STMicroelectronics' STGAP2SiCS is optimized for safe control of SiC MOSFETs and operates from a high-voltage rail up to 1.2kV.
Joining STMicroelectronics’ STGAP family of isolated gate drivers, the STGAP2SiCS is optimized for safe control of silicon carbide (SiC) MOSFETs and operates from a high-voltage rail up to 1.2kV.
Capable of producing a gate-driving voltage up to 26V, the STGAP2SiCS has a raised Under-Voltage Lockout (UVLO) threshold of 15.5V to meet the turn-on requirements of SiC MOSFETs. If the driving voltage is too low, which can be caused by low supply voltage, the UVLO ensures the MOSFET is turned off to prevent excessive dissipation. The driver features dual input pins that let designers determine the gate-drive signal polarity.
With 6kV of galvanic isolation between the input section and the gate-driving output, the STGAP2SiCS helps ensure safety in consumer and industrial applications. Its 4A output-sink/source capability is suited to mid- and high-power convertors, power supplies, and inverters in equipment such as high-end home appliances, industrial drives, fans, induction heaters, welders, and UPSes.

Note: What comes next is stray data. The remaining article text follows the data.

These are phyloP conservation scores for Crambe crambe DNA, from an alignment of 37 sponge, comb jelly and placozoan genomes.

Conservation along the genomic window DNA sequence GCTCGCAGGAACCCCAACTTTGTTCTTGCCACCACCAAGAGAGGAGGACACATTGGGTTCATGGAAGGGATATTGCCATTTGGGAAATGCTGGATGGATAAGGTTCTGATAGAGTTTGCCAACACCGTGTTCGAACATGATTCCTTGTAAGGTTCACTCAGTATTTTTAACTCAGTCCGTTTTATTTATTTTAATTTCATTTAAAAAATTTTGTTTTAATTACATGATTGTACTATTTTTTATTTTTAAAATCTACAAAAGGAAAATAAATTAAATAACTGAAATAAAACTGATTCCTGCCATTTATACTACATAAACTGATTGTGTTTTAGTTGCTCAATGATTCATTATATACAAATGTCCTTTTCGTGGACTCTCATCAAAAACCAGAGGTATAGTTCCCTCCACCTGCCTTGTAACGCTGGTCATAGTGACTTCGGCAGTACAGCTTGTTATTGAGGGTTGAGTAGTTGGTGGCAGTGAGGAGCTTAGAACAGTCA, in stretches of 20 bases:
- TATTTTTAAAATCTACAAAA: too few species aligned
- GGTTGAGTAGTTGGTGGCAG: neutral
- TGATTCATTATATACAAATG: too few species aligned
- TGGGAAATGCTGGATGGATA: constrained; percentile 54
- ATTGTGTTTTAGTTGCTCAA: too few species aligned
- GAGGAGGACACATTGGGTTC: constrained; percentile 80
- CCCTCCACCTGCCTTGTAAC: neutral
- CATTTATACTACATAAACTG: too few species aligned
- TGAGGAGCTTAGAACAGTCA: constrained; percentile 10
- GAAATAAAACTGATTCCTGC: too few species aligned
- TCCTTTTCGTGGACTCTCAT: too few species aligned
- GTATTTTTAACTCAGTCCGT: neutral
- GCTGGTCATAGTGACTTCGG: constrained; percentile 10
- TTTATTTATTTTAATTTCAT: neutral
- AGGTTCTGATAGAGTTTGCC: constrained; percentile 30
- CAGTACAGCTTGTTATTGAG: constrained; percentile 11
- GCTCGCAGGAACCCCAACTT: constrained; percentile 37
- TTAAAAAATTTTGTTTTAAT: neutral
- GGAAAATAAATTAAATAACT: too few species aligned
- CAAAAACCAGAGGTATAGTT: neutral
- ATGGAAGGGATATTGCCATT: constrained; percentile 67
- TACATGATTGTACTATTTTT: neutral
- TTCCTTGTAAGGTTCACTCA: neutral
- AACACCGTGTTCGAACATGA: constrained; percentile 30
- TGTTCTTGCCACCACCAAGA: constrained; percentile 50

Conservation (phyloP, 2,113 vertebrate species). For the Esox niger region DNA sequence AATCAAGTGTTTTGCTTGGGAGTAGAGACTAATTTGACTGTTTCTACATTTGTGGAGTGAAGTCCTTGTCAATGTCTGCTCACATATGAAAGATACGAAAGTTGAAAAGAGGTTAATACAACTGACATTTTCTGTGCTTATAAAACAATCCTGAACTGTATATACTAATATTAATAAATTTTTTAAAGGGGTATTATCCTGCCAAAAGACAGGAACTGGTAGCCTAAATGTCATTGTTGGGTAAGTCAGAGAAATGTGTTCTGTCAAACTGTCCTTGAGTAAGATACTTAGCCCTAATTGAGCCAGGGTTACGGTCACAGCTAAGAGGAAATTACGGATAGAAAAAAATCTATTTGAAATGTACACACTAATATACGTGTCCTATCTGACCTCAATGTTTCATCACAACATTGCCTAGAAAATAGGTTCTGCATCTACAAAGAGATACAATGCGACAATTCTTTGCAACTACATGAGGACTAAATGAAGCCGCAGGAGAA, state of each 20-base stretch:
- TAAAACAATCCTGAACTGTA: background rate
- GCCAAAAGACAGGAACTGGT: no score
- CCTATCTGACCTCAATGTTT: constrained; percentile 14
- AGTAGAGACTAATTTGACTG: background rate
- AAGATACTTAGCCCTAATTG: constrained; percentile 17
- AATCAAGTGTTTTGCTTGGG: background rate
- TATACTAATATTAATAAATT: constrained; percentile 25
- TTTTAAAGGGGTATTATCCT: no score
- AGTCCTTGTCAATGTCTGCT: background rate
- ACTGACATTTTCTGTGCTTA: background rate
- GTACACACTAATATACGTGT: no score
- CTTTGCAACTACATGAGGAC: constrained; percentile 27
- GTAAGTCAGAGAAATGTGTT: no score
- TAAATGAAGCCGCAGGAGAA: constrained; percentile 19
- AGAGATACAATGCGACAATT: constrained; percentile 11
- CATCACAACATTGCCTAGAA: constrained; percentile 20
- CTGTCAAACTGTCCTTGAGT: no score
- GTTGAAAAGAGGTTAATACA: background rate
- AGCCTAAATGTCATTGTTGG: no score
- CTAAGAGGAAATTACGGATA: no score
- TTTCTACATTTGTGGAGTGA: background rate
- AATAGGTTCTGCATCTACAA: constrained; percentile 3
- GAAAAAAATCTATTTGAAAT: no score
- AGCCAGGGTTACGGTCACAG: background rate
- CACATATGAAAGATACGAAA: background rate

Two different output configurations are available. One has separate output pins that allow independent optimization of turn-on and turn-off times using a dedicated gate resistor. The second is featured for high-frequency hard switching, with a single output pin and active Miller clamp that limits oscillation of the SiC MOSFET gate-source voltage to prevent unwanted turn-on and enhance reliability. The input circuitry is compatible with CMOS/TTL logic down to 3.3V, which allows easy interfacing with a wide variety of control ICs.
The STGAP2SiCS features a standby mode that helps cut system power consumption, as well as built-in protection including hardware interlocks to prevent cross conduction and thermal shutdown of both the low-voltage section and the high-voltage driving channel. Matched propagation delays between the low-voltage and high-voltage sections prevent cycle distortion and minimize energy losses. The total delay is less than 75ns, permitting accurate pulse-width modulation (PWM) control up to high switching frequencies.